Few things annoy me more than rhetoric that implies government spending is funded by the generosity of ministers rather than by taxpayers. (Alistair Darling’s pre-Budget report speech included lines such as, “Mr Speaker, we chose not to let people sink when they lost their jobs but to intervene to help them stay afloat.” No, Mr Darling, you didn’t – the taxpayer did.)
Such quibbles aside, it seems only sensible that when unemployment rises and companies stumble, the taxpayer should take up the slack. And yet the economic case for government stimulus is far from clear cut. Stimulus spending can erode private spending. My wife, for example, is a portrait photographer. Recently she secured a contract from a local council that kept her busy for weeks. While she was working on it she kept her head down, actively avoiding work in the private sector. A company looking for a photographer would have had to go elsewhere, perhaps paying more for an inferior snapper, perhaps giving up on the whole business.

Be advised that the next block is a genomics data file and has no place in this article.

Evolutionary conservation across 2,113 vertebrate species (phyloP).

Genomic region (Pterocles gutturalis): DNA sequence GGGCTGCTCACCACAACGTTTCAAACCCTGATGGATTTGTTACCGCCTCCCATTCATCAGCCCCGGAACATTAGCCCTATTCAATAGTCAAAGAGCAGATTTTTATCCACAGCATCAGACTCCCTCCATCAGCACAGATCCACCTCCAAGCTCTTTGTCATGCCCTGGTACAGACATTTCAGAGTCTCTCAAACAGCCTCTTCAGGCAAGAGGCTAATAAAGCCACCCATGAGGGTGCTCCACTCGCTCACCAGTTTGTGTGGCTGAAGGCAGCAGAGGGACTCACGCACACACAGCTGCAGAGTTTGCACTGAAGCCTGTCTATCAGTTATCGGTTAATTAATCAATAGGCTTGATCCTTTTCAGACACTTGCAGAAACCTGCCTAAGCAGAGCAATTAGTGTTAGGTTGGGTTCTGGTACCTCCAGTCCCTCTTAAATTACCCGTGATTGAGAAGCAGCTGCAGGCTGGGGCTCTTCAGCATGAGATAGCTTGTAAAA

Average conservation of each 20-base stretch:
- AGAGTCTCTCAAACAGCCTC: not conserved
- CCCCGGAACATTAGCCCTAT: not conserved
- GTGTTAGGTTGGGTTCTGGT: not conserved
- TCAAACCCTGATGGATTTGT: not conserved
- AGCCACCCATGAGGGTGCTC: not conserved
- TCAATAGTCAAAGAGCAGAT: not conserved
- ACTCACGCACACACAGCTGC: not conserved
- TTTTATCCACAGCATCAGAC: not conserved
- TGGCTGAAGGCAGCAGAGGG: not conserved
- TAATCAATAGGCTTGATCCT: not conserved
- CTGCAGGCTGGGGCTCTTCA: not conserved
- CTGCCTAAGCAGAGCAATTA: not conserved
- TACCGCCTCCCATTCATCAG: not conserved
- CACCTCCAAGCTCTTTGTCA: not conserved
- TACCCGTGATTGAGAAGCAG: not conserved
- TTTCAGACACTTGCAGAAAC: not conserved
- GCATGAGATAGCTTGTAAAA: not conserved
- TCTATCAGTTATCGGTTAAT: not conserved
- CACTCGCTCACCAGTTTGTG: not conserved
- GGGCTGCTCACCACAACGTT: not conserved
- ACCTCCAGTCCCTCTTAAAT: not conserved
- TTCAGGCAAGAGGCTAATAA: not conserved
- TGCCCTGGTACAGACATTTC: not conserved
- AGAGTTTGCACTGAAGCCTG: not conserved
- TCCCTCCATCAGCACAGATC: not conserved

The pro-stimulus view is that the government hires otherwise-unemployed workers, who spend money, which is used to hire other otherwise-unemployed workers, who go on to spend more money, and so on. No wonder such government spending is said to have a “multiplier”. But the example of my wife suggests that the multiplier could also be zero. Rather than reducing unemployment, the government may be shifting workers from the private to the public sector.
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